snitzer at redhat.com
Thu Mar 15 20:17:32 UTC 2012
On Thu, Mar 15 2012 at 1:27pm -0400,
Kent Overstreet <koverstreet at google.com> wrote:
> On Wed, Mar 14, 2012 at 06:01:50PM -0400, Mike Snitzer wrote:
> > I really wish you'd have worked with dm-devel more persistently, you did
> > post twice to dm-devel (at an awkward time of year but whatever):
> > http://www.redhat.com/archives/dm-devel/2010-December/msg00204.html
> > http://www.redhat.com/archives/dm-devel/2010-December/msg00232.html
> I spent quite a bit of time talking to Heinz Mauelshagen and someone
> else who's name escapes me; I also spent around two weeks working on
> bcache-dm code before I decided it was unworkable.
> And bcache is two years old now, if the dm guys wanted bcache to use dm
> there's been ample opportunity; nobody's been interested enough to do
> anything about it. I'm still not against a bcache-dm interface, if
> someone else can make it work - I just really have no interest or reason
> to write the code myself. It works fine as it is.
Your interest should be in getting the hard work you've put into bcache
upstream. That's unlikely to happen until you soften on your reluctance
to embrace existing appropriate kernel interfaces.
> Frankly, my biggest complaint with the DM is that the code is _terrible_
> and very poorly documented. It's an inflexible framework that tries to
> combine a bunch of things that should be orthogonal. My other complaints
> all stem from that; it became very clear that it wasn't designed for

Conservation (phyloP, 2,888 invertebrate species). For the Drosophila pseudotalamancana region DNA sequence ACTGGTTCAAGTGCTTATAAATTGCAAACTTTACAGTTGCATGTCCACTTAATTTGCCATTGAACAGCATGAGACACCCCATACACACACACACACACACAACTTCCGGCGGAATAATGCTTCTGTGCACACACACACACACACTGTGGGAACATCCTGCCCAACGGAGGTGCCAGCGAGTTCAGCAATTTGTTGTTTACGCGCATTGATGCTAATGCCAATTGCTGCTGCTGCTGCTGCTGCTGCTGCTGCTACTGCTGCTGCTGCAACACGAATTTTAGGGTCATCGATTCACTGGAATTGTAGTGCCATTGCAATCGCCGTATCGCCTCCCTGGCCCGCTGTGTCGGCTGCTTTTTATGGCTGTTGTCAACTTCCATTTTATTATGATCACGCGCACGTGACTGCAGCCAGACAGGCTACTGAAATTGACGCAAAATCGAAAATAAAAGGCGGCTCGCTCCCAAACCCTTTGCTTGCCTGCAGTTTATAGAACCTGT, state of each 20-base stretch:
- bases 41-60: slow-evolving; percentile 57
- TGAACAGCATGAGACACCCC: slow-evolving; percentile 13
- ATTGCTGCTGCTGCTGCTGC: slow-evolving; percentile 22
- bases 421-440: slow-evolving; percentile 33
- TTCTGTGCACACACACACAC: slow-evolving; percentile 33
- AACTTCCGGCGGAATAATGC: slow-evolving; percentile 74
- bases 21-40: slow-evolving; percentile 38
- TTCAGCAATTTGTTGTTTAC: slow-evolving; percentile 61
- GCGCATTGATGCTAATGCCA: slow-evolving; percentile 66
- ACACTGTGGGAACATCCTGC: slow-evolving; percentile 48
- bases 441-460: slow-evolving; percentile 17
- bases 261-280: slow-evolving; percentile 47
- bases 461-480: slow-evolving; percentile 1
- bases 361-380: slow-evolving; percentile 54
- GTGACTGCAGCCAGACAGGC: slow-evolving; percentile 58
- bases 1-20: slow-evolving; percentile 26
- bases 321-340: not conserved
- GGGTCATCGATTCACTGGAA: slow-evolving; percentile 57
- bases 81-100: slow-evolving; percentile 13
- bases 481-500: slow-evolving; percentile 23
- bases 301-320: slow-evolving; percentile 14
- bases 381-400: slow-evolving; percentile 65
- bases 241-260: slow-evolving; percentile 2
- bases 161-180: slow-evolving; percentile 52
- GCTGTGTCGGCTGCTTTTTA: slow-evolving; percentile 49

> creating a block device from the kernel, which is kind of necessary (at
> least the only sane way of doing it, IMO) when metadata is managed by
> the kernel (and the kernel has to manage most metadata for bcache).
Baseless and unspecific assertions don't help your cause -- dm-thinp
disproves your unconvincing position (manages it's metadata in kernel,
Seems pretty clear you could care less about _really_ working together
-- maybe it is just this DM/kernel interface thing gets you down.
Regardless, the burden is on me (and all developers who have a desire to
see a caching/HSM driver get upstream) to evaluate bcache. That process
has started -- hopefully it'll be as simple as:
1) put a DM target wrapper in place of your sysfs interface.
2) switch/port bcache's btree over to drivers/md/persistent-data/
3) dm-bcache FTW
One could dream.
The little bit I've looked at bcache it already seems unrealistic; for
starters you have the btree wired directly to bio submission.
drivers/md/persistent-data/ offers a layered approach,
dm-block-manager.c brokers the IO submission (via dm-bufio) so the
management of the btree(s) doesn't need to be concerned with actual IO.
bcache is _very_ tightly coupled with your btree implementation.
> > Reading between the lines on a previous LKML bcache threads where the
> > questions of "why not use DM or MD?" came up:
> > https://lkml.org/lkml/2011/9/11/117
> > https://lkml.org/lkml/2011/9/15/376
> > It seemed your primary focus was on getting into the details of the SSD
> > caching ASAP -- because that is what interested you. Both DM and MD
> > have a learning curve, maybe it was too frustrating and/or
> > distracting to tackle.
> > Anyway, I don't fault you for initially doing your own thing for a
> > virtual device framework -- it allowed you to get to the stuff you
> > really cared about sooner.
> > That said, it is frustrating that you are content to continue doing your
> > own thing because I'm now tasked with implementing a DM target for
> > caching/HSM, as I touched on here:
> > http://www.redhat.com/archives/linux-lvm/2012-March/msg00007.html
> Kind of presumptuous, don't you think?
Not really, considering what I'm responding to at the moment ;)
> I've nothing at all against collaborating, or you or other dm devs
> adapting bcache code - I'd help out with that!
> But I'm just not going to write my code a certain way just to suit you.
upstream kumbaya: more cooperative eyes on the problem, working to hook
into established interfaces, will produce a solution that is worthy of
> Look forward to seeing the benchmarks.
Speaking of which, weren't you saying you'd show bcache benchmarks in a
previous LKML thread?
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